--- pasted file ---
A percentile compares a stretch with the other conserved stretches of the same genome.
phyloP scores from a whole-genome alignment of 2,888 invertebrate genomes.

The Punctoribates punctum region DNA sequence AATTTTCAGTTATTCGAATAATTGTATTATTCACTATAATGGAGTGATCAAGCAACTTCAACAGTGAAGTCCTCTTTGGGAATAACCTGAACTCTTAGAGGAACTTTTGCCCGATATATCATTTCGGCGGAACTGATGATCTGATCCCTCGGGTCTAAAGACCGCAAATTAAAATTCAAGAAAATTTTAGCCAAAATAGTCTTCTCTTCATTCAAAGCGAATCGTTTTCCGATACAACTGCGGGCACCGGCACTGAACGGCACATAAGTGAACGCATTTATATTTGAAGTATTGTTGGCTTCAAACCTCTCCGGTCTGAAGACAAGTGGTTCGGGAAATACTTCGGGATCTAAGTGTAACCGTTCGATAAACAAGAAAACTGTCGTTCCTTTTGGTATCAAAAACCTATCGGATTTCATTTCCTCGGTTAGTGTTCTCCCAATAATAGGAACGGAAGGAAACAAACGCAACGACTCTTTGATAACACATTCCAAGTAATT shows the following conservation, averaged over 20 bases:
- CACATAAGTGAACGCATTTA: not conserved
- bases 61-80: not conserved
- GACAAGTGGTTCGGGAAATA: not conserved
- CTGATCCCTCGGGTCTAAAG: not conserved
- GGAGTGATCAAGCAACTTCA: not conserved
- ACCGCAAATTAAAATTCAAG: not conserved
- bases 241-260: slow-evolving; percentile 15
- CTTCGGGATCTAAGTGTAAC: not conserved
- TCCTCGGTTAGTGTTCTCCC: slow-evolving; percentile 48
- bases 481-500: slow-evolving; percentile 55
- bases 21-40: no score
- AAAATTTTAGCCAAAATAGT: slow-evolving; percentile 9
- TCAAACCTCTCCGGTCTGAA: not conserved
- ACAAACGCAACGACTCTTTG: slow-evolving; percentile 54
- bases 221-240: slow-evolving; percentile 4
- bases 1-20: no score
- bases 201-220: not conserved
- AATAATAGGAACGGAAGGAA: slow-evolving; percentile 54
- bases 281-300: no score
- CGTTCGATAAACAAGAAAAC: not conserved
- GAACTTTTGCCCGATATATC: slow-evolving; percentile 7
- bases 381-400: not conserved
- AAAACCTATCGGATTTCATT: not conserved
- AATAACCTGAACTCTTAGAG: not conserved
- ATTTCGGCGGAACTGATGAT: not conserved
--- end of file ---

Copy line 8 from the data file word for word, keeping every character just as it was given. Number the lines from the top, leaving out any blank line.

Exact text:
- GGAGTGATCAAGCAACTTCA: not conserved